Tag Archives: filipino

Overseas Pen Pals

The Filipino pen pals first writing their letters
The Filipino pen pals first writing their letters

“My kid likes to eat rice!” “Mine plays basketball!!” “Her birthday is tomorrow!!!”

These were just some of the joyous exclamations of American 3rd grade students as they opened letters written by an international Filipino pen pal. Others came to me with questions, “What is ‘ma-bu-hey’?” And soon all students were scrambling to their desks with paper and pens to write a reply.

American classroom
American classroom

Once I explained that “Mabuhay” pronounced, “mah-boo-high” is a greeting of welcome in Filipino language, several American students began their own letters with this Filipino word and even signed “ingat” or “take care” before their name to close the letter.

The American pen pals
The American pen pals

Soon the Filipino student participants will be opening these American replies that I carried in my suitcase on my flight back. I am expecting another flurry of excitement and questions when I deliver this set of letters.

Some of my favorite quotes from the letters are below:

  • “Hi Leo, My name is Leo too!”
  • “I think you will be a nice friend. Please write back.”
  • “We play that slipper game in America too, we call it dodgeball.” – After I showed a video clip of Filipino students throwing flip flops (which they call slippers) at each other in the school yard.
From a 3rd grade Filipino student
From a 3rd grade Filipino student

I also read two of the letters aloud in the White House for my presentation themed “Let Girls Learn.” Check out the video if you have not already seen it:

Crown-of-Thorns Removal in Action

From Sept 25 to October 1, 2015 a team of fishermen, municipal and provincial staff members, and your local Peace Corps Volunteer worked to remove over 250 Crown-of-Thorns (CoT) sea stars from a single reef in Barangay Canduyong, Odiongan, Romblon, Philippines. Here’s the video with English and Tagalog: Crown-of-Thorns Removal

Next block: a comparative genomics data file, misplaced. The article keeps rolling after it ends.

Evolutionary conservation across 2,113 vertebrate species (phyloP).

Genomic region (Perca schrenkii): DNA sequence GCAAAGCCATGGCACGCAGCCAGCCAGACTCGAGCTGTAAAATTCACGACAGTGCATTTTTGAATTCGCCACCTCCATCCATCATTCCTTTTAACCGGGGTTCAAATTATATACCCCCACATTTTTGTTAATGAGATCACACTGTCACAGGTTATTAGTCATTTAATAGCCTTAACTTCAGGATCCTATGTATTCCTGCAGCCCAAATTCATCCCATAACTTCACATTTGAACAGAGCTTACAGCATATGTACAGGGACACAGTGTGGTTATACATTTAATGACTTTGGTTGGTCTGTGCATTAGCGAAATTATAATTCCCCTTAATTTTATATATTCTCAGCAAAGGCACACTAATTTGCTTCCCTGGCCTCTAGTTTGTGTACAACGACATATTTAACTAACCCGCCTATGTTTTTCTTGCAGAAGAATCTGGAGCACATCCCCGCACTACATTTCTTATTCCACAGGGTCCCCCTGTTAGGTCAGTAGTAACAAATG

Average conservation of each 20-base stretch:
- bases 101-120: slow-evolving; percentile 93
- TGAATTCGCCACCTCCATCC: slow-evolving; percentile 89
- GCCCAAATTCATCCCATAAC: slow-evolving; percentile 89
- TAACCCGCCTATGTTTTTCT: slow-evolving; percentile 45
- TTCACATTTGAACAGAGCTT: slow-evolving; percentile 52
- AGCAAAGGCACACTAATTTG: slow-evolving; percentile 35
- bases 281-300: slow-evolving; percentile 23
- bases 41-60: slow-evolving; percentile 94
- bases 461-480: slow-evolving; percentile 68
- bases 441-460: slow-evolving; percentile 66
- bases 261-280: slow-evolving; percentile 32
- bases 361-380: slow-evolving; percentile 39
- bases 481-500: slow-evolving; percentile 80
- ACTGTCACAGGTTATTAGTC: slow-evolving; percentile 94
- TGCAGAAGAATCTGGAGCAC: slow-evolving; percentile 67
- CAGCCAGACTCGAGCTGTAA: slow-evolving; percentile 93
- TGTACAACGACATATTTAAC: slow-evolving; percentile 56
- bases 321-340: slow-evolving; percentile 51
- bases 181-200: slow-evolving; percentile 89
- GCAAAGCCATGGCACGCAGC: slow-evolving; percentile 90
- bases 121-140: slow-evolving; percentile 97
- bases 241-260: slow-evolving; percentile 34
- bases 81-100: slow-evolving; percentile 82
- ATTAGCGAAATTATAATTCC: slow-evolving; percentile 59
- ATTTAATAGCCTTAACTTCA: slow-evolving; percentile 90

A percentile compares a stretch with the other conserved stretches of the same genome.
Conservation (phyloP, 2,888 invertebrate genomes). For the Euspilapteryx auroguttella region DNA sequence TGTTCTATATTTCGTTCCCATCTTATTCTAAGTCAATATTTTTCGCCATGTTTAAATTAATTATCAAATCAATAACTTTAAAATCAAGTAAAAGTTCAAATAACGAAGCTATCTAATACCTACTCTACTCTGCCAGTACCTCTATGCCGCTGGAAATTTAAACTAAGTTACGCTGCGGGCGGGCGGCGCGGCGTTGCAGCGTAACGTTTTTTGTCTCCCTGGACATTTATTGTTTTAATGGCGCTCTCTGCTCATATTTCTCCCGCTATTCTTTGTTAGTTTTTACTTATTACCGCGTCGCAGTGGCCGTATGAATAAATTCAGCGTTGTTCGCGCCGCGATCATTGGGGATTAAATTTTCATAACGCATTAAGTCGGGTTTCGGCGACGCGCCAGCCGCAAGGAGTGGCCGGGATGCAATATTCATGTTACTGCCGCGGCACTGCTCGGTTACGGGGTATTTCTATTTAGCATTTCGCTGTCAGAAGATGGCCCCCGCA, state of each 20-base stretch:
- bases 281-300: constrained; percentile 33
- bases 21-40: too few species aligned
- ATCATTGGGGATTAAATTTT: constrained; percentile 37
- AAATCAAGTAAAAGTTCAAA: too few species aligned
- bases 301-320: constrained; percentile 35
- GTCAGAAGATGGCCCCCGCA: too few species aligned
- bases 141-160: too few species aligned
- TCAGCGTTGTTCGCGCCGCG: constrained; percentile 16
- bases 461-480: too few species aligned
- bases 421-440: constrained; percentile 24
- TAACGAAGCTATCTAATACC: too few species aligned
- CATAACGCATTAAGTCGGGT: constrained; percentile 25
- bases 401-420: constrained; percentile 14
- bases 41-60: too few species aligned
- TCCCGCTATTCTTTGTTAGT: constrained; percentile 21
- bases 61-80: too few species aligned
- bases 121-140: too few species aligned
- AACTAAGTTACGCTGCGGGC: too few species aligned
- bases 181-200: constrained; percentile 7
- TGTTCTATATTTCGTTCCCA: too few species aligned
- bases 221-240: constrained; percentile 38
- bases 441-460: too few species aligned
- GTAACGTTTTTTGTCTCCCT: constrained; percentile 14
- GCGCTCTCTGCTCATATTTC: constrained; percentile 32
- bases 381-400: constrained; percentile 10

Crown-of-Thorns seastar (Acanthaster planci) feeding on coral.
Crown-of-Thorns seastar (Acanthaster planci) with its numerous arms and venomous spines feeding on coral.
White dead coral skeleton remaining after CoT feed in contrast to the remaining live colored polyps. Over time algae will grow and cover this white skeleton.
White dead coral skeleton remaining after CoT feed, in contrast to the remaining live, brown colored coral polyps in the foreground. Over time algae will grow and cover this white skeleton.
Jerome snags a CoT with tongs.
Jerome snags a CoT with tongs.
It is important to remove CoT from the water immediately because if this animal becomes stressed it will release its eggs as a last ditch effort to reproduce.
It is important to remove CoT from the water immediately because if this animal becomes stressed it will release its eggs as a last ditch effort to reproduce.
Our removed CoT kept high and dry to avoid propagation if its gametes were to be released in the water.
Our removed CoT kept high and dry to avoid propagation if its gametes were to be released in the water.
Removed CoT were buried on land.
Removed CoT were buried on land.

Removing CoT was like working as an underwater superhero! The thrill of working hard to save coral reefs and kill venomous CoT. It was hard to stop once our bucket was full because you would see more and think, “Okay let me just get one more then I’ll go back.”

Now as I prepare to leave for Washington DC and the Blog It Home Winner’s Tour, my office will share the photos and videos of our extraction to educate other Barangays (towns) about the need and process of extraction. We plan to expand our efforts to tackle CoT outbreaks throughout Romblon province.